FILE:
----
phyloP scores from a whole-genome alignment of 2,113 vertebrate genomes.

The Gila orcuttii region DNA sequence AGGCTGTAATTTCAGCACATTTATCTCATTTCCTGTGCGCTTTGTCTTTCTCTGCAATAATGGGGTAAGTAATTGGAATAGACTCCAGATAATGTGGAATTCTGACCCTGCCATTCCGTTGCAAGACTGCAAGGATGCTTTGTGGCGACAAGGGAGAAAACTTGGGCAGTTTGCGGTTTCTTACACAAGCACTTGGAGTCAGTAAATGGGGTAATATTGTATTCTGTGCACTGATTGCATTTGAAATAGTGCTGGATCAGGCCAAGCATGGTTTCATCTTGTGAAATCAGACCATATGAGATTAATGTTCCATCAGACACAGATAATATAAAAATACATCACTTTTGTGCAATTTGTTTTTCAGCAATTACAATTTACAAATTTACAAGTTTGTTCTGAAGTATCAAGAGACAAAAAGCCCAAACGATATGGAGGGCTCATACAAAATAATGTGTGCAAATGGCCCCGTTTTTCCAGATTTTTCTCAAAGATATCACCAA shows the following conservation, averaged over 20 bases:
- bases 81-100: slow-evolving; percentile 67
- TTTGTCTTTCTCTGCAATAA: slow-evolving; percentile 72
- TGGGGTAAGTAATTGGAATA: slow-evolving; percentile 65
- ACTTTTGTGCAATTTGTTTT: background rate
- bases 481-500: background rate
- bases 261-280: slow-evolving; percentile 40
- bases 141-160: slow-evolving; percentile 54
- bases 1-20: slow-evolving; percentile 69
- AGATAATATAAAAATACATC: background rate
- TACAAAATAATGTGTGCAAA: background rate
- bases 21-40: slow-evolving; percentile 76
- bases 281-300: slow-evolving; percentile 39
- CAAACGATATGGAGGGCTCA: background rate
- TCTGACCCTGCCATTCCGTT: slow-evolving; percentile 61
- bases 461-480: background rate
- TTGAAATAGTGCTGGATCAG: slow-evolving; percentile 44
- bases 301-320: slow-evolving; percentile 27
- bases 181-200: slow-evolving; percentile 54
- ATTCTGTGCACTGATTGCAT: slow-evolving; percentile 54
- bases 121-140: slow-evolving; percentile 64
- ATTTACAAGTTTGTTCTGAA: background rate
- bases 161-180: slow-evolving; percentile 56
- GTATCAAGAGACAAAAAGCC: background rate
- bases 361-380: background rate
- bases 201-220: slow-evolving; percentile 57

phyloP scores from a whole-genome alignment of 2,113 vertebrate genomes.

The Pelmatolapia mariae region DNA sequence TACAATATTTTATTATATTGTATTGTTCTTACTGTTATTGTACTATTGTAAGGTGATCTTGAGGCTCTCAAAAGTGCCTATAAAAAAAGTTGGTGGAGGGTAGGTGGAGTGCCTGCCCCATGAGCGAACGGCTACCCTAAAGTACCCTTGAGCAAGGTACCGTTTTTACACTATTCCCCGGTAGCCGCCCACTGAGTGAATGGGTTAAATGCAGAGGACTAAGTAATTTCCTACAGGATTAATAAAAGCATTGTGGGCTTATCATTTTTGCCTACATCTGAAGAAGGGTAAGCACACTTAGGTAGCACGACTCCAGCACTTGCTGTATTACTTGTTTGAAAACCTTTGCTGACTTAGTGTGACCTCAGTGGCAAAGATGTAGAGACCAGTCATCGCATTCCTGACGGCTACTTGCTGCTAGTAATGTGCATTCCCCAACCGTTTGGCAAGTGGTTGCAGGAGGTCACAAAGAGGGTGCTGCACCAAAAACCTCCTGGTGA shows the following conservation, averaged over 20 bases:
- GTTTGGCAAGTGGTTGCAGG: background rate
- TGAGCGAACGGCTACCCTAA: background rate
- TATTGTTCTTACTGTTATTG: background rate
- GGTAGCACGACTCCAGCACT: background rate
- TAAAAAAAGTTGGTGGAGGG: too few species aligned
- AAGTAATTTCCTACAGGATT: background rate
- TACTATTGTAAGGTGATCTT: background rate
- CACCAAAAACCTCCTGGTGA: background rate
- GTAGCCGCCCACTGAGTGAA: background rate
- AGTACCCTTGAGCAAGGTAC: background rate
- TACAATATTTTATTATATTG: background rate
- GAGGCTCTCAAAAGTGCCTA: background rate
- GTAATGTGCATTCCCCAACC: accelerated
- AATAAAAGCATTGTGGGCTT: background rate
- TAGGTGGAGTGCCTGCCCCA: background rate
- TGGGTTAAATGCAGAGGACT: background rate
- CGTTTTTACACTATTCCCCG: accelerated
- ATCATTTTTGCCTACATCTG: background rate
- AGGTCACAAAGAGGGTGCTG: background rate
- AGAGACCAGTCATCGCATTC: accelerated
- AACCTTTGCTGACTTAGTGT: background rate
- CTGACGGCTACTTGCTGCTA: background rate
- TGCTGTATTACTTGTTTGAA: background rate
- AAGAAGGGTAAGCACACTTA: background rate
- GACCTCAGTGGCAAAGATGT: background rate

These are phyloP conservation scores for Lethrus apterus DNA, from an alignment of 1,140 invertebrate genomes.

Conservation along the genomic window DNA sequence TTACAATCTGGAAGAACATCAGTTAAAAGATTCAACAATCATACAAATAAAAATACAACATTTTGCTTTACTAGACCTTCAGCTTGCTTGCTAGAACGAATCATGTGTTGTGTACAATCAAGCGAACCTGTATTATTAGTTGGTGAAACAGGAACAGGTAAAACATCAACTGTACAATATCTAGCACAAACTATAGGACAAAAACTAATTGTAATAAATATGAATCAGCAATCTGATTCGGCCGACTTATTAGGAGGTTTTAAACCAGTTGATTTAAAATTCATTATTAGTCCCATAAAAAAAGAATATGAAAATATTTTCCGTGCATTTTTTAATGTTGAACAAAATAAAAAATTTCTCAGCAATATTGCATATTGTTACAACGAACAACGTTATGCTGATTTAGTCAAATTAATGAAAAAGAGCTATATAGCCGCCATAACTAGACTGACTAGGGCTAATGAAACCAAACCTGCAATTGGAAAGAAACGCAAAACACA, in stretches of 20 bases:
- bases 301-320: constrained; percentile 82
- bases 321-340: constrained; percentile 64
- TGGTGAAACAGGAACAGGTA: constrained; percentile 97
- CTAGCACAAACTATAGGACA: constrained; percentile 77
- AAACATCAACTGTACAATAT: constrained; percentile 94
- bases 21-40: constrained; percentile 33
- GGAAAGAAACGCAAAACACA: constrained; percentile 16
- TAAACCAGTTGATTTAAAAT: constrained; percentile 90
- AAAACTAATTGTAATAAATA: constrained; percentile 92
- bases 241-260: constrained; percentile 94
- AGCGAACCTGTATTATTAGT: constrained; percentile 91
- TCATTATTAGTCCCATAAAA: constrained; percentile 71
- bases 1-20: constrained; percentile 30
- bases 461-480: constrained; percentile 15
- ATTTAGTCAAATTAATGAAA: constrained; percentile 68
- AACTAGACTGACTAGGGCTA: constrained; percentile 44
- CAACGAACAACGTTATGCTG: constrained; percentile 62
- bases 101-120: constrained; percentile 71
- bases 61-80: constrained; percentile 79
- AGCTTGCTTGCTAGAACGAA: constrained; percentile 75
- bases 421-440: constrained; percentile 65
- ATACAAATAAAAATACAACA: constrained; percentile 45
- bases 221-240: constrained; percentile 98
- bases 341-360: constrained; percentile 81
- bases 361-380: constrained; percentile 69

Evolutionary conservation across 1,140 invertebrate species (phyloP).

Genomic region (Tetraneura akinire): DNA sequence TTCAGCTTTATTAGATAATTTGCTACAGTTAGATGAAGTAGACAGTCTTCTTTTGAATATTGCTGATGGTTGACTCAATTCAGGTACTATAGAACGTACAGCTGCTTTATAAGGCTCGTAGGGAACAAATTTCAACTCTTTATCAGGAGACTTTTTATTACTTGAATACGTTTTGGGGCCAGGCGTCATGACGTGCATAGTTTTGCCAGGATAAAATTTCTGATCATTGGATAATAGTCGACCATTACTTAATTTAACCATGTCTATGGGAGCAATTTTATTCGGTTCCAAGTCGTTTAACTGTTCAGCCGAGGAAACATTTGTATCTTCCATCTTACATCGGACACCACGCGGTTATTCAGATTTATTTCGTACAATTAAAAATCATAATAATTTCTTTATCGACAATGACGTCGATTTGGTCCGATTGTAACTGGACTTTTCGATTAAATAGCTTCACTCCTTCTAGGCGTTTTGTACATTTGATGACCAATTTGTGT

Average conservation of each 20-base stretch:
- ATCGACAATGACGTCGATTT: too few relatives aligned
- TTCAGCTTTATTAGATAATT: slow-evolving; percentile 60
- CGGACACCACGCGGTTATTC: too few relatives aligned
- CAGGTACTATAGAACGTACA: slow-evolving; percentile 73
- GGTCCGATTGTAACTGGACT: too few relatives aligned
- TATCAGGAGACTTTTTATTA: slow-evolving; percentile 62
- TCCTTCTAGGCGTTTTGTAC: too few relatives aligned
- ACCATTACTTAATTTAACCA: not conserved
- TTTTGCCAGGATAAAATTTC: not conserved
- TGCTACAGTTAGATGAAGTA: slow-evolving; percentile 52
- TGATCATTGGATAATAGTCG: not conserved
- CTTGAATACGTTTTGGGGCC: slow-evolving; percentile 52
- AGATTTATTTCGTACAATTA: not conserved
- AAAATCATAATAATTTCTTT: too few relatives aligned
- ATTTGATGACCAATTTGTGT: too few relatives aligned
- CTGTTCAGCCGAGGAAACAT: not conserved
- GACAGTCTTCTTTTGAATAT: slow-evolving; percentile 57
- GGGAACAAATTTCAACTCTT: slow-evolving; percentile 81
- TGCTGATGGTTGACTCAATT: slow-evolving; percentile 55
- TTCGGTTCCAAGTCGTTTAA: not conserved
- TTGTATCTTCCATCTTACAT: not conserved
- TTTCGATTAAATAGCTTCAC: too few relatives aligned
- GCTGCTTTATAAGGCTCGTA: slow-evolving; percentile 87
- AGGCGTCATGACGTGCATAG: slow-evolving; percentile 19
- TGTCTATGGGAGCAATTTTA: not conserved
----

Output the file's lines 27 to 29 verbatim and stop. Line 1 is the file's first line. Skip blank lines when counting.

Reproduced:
- bases 201-220: slow-evolving; percentile 57

phyloP scores from a whole-genome alignment of 2,113 vertebrate genomes.

The Pelmatolapia mariae region DNA sequence TACAATATTTTATTATATTGTATTGTTCTTACTGTTATTGTACTATTGTAAGGTGATCTTGAGGCTCTCAAAAGTGCCTATAAAAAAAGTTGGTGGAGGGTAGGTGGAGTGCCTGCCCCATGAGCGAACGGCTACCCTAAAGTACCCTTGAGCAAGGTACCGTTTTTACACTATTCCCCGGTAGCCGCCCACTGAGTGAATGGGTTAAATGCAGAGGACTAAGTAATTTCCTACAGGATTAATAAAAGCATTGTGGGCTTATCATTTTTGCCTACATCTGAAGAAGGGTAAGCACACTTAGGTAGCACGACTCCAGCACTTGCTGTATTACTTGTTTGAAAACCTTTGCTGACTTAGTGTGACCTCAGTGGCAAAGATGTAGAGACCAGTCATCGCATTCCTGACGGCTACTTGCTGCTAGTAATGTGCATTCCCCAACCGTTTGGCAAGTGGTTGCAGGAGGTCACAAAGAGGGTGCTGCACCAAAAACCTCCTGGTGA shows the following conservation, averaged over 20 bases: